However, it has been found with the present support member that it is possible to install the panels with a uniform, relatively close spacing. While doing so can place substantial numbers of panels over and near rows of closely-spaced diffusers, this affords an increased ratio of biomass capacity to tank footprint in at least the most heavily loaded vessels, and ordinarily is accomplished without excessive sloughing of biomass and with good hydrodynamic circulation.
According to an optional but preferred best mode for practicing the apparatus invention, the diffusers and panels are positioned, and the diffusers are of appropriate capacity, to induce a controlled hydrodynamic circulation within at least a portion of and preferably throughout most or all of the zones. This preferably includes upward currents of gas and wastewater between some of the panels or bundles, cross-currents above or through upper portions of some of them and descending currents in intervals of space between other panels or bundles beneath which there are no diffusers.
Surprisingly, considering the much-increased thickness of their support members as compared to prior art support members, the biomass-laden support member panels of the present invention are to a substantial extent “hydraulically open” under aeration conditions present in membrane and/or coarse bubble diffuser-equipped diffused gas aeration plants. This means that currents of water containing dissolved oxygen can pass through the support members laterally, i.e. from one support member face into the support member and biomass toward the other face, bearing oxygen to microbes within the thick, supported biomass, and can usually pass all the way through to the other face. It was not apparent that the considerably thickened support members of the present invention would both maintain a larger inventory of microorganisms for treating waste, but also keep them in a highly active condition. The hydraulic open-ness of preferred embodiments of these support members is also evidenced by the fact that the above-mentioned cross-currents and circulation occur even when the tops of the support member panels are at water level in the treatment zones.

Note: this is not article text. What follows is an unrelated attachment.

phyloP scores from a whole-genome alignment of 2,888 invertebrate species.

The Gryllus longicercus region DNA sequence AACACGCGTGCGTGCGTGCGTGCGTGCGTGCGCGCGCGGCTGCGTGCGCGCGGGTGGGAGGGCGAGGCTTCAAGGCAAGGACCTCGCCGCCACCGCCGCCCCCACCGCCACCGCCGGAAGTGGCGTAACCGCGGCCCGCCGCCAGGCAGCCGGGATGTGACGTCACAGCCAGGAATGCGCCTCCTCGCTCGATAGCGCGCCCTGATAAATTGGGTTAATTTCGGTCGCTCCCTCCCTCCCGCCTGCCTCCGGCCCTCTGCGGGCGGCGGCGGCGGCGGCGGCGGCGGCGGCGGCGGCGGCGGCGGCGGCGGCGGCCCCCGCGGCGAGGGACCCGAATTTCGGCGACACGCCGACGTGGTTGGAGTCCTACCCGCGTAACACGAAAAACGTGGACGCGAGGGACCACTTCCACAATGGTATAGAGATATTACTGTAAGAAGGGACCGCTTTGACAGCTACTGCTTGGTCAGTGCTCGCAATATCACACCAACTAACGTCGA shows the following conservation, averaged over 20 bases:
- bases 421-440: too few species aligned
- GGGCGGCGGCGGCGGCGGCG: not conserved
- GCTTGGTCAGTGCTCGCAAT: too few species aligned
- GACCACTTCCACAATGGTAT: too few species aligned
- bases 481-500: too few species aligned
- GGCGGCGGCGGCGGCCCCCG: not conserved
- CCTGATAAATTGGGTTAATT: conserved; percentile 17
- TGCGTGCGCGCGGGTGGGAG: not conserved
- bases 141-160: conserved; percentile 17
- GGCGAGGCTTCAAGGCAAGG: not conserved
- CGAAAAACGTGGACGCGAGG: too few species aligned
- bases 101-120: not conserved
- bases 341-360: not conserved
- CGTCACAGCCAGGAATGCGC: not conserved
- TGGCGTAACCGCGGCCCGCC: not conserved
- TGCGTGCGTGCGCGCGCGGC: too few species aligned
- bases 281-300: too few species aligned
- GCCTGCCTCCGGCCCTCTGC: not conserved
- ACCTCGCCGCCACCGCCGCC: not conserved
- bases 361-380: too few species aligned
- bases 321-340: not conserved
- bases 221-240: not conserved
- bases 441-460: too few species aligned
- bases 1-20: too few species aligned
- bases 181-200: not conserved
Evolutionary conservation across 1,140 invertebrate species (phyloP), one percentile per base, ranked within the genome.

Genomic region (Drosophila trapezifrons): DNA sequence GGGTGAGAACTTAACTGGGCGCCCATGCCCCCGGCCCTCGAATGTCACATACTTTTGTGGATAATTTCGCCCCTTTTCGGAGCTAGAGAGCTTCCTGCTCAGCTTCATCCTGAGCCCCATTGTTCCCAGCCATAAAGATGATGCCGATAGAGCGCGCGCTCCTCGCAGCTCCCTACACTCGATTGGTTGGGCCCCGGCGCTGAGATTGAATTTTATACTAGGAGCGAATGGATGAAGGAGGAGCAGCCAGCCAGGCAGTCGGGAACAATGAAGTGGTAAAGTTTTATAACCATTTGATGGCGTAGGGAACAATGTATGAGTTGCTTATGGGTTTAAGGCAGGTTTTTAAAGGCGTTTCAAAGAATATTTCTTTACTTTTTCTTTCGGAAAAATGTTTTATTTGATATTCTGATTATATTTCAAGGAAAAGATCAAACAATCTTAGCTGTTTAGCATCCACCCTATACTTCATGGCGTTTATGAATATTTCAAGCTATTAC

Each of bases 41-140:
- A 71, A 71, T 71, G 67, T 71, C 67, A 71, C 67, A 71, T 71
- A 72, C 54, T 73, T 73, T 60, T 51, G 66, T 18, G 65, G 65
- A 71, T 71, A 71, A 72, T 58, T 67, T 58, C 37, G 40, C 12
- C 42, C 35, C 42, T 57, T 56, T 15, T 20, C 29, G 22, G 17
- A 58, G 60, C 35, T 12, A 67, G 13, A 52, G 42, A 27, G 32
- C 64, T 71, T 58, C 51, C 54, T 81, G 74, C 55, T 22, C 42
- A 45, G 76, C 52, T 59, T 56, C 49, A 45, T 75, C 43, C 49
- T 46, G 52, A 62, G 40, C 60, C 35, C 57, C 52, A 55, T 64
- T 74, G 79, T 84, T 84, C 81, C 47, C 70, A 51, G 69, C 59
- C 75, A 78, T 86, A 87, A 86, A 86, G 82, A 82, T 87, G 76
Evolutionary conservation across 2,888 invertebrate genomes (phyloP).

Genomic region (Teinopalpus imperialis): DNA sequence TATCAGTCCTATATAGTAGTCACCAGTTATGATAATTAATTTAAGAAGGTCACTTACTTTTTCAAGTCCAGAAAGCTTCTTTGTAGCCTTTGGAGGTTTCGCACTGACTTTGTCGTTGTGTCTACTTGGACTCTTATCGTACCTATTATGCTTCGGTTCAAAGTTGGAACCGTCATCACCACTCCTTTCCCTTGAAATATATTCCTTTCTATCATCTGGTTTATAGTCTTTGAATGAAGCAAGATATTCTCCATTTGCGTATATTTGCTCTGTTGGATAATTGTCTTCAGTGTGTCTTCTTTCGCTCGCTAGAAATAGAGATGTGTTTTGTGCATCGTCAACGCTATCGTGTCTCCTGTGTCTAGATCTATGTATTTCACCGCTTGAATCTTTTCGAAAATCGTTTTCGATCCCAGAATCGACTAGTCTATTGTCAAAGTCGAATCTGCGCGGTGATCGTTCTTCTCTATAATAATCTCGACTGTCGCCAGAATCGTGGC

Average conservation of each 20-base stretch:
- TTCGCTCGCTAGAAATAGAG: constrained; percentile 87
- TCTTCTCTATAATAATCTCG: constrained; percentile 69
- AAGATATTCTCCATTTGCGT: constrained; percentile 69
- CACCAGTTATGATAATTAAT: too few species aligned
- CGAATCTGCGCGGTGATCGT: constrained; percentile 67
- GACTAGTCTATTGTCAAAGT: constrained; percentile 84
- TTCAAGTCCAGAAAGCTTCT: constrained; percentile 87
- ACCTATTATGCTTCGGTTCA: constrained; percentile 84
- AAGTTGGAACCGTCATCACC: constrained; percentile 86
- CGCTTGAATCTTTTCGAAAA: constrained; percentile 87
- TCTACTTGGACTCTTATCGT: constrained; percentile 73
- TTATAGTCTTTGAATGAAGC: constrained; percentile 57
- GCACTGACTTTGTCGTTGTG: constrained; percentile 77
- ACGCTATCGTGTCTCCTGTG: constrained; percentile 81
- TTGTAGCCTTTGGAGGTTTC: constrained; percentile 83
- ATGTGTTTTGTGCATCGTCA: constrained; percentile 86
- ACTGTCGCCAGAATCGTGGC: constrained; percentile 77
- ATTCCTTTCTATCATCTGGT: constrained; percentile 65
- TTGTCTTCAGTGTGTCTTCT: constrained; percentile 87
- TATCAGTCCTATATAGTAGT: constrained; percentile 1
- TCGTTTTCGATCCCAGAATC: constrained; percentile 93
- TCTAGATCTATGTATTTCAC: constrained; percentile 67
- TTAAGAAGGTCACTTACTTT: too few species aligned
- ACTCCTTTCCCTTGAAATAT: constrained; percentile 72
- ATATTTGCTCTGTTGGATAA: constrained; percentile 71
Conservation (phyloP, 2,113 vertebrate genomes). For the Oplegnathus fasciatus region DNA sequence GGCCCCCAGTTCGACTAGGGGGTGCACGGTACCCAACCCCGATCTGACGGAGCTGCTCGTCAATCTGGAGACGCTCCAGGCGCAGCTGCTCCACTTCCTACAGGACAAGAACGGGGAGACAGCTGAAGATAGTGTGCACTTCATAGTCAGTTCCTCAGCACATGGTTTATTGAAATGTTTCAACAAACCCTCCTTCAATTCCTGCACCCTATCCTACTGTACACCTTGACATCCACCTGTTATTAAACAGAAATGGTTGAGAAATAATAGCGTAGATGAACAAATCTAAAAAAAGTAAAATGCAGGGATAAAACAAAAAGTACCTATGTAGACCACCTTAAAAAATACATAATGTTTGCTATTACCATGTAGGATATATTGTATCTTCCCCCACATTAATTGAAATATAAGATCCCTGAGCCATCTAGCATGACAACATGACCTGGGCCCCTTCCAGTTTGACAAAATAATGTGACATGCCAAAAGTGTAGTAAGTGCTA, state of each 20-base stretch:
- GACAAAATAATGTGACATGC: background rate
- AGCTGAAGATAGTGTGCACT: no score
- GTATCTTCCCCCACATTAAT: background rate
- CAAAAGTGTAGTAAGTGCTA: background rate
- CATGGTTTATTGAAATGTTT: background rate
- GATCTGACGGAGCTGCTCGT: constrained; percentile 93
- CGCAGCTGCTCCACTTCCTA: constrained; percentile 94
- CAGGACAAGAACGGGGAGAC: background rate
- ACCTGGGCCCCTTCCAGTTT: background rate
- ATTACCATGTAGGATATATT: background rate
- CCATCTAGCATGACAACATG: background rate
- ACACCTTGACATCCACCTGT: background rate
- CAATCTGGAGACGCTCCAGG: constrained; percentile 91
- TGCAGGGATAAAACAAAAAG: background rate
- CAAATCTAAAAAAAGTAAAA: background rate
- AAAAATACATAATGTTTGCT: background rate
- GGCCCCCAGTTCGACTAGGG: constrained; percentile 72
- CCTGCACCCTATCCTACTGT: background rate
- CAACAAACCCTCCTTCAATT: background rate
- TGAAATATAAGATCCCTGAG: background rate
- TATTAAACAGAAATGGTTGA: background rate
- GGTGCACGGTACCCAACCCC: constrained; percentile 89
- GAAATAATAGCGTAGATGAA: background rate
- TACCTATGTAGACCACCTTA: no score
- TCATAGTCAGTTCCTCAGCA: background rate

Most preferred are gas supply systems that are adapted to supply oxygen-containing gas to wastewater in vessels and treatment zones from outside the biomass-supporting yarns and support members in sufficient amounts for sustaining metabolism of the waste matter by biomass supported on the yarns of the support members. Preferably, such gas supply systems, that supply gas externally to the yarns, have sufficient capacity to supply the entire oxygen requirements of the design waste-treating capacity of the vessel or vessels and zones.
Most gas supply systems that release bubbles from diffusers can supply adequate agitation to assist in dissolution and delivery of oxygen to the biomass and to prevent settling of suspended matter. However, where necessary or desirable, optional auxiliary agitators may be used in one or more of the zones, but in most cases these will be unnecessary. Preferably, the gas supply system's capacity, the diffusers' air output capability and patterns, the panel characteristics and the orientation of diffusers and panels are such as to provide controlled sloughing of biomass without scouring of biomass from the panels.